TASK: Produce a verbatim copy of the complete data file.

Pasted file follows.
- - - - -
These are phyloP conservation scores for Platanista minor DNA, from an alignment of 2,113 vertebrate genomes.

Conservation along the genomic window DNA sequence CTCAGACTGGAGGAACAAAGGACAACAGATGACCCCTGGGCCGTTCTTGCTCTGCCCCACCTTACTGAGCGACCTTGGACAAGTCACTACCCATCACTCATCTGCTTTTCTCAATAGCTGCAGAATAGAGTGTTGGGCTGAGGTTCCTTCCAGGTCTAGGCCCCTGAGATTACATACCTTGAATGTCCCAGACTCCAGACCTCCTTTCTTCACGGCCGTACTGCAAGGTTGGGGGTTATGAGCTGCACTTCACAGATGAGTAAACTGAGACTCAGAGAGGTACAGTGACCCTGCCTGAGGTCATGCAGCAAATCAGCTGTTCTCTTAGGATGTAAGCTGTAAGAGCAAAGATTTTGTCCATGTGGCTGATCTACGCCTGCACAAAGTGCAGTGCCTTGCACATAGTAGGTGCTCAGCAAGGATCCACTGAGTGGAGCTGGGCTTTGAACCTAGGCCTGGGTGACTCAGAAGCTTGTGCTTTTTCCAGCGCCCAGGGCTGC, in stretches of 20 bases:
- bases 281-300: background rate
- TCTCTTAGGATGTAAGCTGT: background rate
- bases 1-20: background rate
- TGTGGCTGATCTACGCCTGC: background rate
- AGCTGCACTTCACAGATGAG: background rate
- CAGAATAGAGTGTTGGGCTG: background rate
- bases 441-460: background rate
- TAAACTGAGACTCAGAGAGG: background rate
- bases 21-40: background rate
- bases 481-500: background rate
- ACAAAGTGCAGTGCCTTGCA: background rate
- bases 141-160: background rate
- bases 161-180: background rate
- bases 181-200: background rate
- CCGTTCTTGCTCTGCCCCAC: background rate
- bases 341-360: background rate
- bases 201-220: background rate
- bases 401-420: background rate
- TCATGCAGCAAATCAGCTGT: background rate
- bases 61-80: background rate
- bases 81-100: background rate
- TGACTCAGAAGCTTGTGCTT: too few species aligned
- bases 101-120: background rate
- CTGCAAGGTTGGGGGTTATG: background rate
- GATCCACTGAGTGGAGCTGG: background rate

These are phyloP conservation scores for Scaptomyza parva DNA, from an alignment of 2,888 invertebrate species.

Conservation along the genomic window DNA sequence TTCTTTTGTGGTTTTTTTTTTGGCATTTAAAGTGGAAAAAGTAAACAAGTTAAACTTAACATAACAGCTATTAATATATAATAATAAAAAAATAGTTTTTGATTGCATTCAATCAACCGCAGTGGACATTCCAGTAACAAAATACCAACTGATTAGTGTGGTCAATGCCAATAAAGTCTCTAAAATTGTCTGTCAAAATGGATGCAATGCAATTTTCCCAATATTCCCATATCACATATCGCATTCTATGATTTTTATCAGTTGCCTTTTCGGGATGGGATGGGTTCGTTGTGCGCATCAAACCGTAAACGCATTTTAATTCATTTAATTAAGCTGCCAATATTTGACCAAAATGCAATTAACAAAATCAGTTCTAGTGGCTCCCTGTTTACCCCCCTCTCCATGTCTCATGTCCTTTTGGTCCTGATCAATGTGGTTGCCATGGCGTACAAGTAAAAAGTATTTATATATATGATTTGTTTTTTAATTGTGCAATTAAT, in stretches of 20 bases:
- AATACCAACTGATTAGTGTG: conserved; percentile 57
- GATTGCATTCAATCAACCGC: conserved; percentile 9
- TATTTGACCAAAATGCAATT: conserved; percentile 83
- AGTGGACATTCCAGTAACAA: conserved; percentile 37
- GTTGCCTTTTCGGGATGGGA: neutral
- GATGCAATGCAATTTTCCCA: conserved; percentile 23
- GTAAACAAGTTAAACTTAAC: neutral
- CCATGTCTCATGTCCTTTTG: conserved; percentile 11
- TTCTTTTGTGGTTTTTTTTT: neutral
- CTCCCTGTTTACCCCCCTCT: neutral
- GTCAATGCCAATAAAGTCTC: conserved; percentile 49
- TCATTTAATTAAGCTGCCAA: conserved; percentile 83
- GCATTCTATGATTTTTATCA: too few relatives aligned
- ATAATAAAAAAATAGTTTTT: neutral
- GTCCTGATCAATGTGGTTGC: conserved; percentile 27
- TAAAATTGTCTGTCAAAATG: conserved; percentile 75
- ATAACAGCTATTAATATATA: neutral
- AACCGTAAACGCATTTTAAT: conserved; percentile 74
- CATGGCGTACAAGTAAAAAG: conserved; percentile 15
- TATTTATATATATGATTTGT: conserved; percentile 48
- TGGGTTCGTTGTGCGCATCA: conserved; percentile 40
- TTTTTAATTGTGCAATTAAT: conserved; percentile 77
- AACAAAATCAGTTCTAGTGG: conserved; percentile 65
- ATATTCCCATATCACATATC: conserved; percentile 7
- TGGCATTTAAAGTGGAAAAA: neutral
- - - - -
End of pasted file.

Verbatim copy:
These are phyloP conservation scores for Platanista minor DNA, from an alignment of 2,113 vertebrate genomes.

Conservation along the genomic window DNA sequence CTCAGACTGGAGGAACAAAGGACAACAGATGACCCCTGGGCCGTTCTTGCTCTGCCCCACCTTACTGAGCGACCTTGGACAAGTCACTACCCATCACTCATCTGCTTTTCTCAATAGCTGCAGAATAGAGTGTTGGGCTGAGGTTCCTTCCAGGTCTAGGCCCCTGAGATTACATACCTTGAATGTCCCAGACTCCAGACCTCCTTTCTTCACGGCCGTACTGCAAGGTTGGGGGTTATGAGCTGCACTTCACAGATGAGTAAACTGAGACTCAGAGAGGTACAGTGACCCTGCCTGAGGTCATGCAGCAAATCAGCTGTTCTCTTAGGATGTAAGCTGTAAGAGCAAAGATTTTGTCCATGTGGCTGATCTACGCCTGCACAAAGTGCAGTGCCTTGCACATAGTAGGTGCTCAGCAAGGATCCACTGAGTGGAGCTGGGCTTTGAACCTAGGCCTGGGTGACTCAGAAGCTTGTGCTTTTTCCAGCGCCCAGGGCTGC, in stretches of 20 bases:
- bases 281-300: background rate
- TCTCTTAGGATGTAAGCTGT: background rate
- bases 1-20: background rate
- TGTGGCTGATCTACGCCTGC: background rate
- AGCTGCACTTCACAGATGAG: background rate
- CAGAATAGAGTGTTGGGCTG: background rate
- bases 441-460: background rate
- TAAACTGAGACTCAGAGAGG: background rate
- bases 21-40: background rate
- bases 481-500: background rate
- ACAAAGTGCAGTGCCTTGCA: background rate
- bases 141-160: background rate
- bases 161-180: background rate
- bases 181-200: background rate
- CCGTTCTTGCTCTGCCCCAC: background rate
- bases 341-360: background rate
- bases 201-220: background rate
- bases 401-420: background rate
- TCATGCAGCAAATCAGCTGT: background rate
- bases 61-80: background rate
- bases 81-100: background rate
- TGACTCAGAAGCTTGTGCTT: too few species aligned
- bases 101-120: background rate
- CTGCAAGGTTGGGGGTTATG: background rate
- GATCCACTGAGTGGAGCTGG: background rate

These are phyloP conservation scores for Scaptomyza parva DNA, from an alignment of 2,888 invertebrate species.

Conservation along the genomic window DNA sequence TTCTTTTGTGGTTTTTTTTTTGGCATTTAAAGTGGAAAAAGTAAACAAGTTAAACTTAACATAACAGCTATTAATATATAATAATAAAAAAATAGTTTTTGATTGCATTCAATCAACCGCAGTGGACATTCCAGTAACAAAATACCAACTGATTAGTGTGGTCAATGCCAATAAAGTCTCTAAAATTGTCTGTCAAAATGGATGCAATGCAATTTTCCCAATATTCCCATATCACATATCGCATTCTATGATTTTTATCAGTTGCCTTTTCGGGATGGGATGGGTTCGTTGTGCGCATCAAACCGTAAACGCATTTTAATTCATTTAATTAAGCTGCCAATATTTGACCAAAATGCAATTAACAAAATCAGTTCTAGTGGCTCCCTGTTTACCCCCCTCTCCATGTCTCATGTCCTTTTGGTCCTGATCAATGTGGTTGCCATGGCGTACAAGTAAAAAGTATTTATATATATGATTTGTTTTTTAATTGTGCAATTAAT, in stretches of 20 bases:
- AATACCAACTGATTAGTGTG: conserved; percentile 57
- GATTGCATTCAATCAACCGC: conserved; percentile 9
- TATTTGACCAAAATGCAATT: conserved; percentile 83
- AGTGGACATTCCAGTAACAA: conserved; percentile 37
- GTTGCCTTTTCGGGATGGGA: neutral
- GATGCAATGCAATTTTCCCA: conserved; percentile 23
- GTAAACAAGTTAAACTTAAC: neutral
- CCATGTCTCATGTCCTTTTG: conserved; percentile 11
- TTCTTTTGTGGTTTTTTTTT: neutral
- CTCCCTGTTTACCCCCCTCT: neutral
- GTCAATGCCAATAAAGTCTC: conserved; percentile 49
- TCATTTAATTAAGCTGCCAA: conserved; percentile 83
- GCATTCTATGATTTTTATCA: too few relatives aligned
- ATAATAAAAAAATAGTTTTT: neutral
- GTCCTGATCAATGTGGTTGC: conserved; percentile 27
- TAAAATTGTCTGTCAAAATG: conserved; percentile 75
- ATAACAGCTATTAATATATA: neutral
- AACCGTAAACGCATTTTAAT: conserved; percentile 74
- CATGGCGTACAAGTAAAAAG: conserved; percentile 15
- TATTTATATATATGATTTGT: conserved; percentile 48
- TGGGTTCGTTGTGCGCATCA: conserved; percentile 40
- TTTTTAATTGTGCAATTAAT: conserved; percentile 77
- AACAAAATCAGTTCTAGTGG: conserved; percentile 65
- ATATTCCCATATCACATATC: conserved; percentile 7
- TGGCATTTAAAGTGGAAAAA: neutral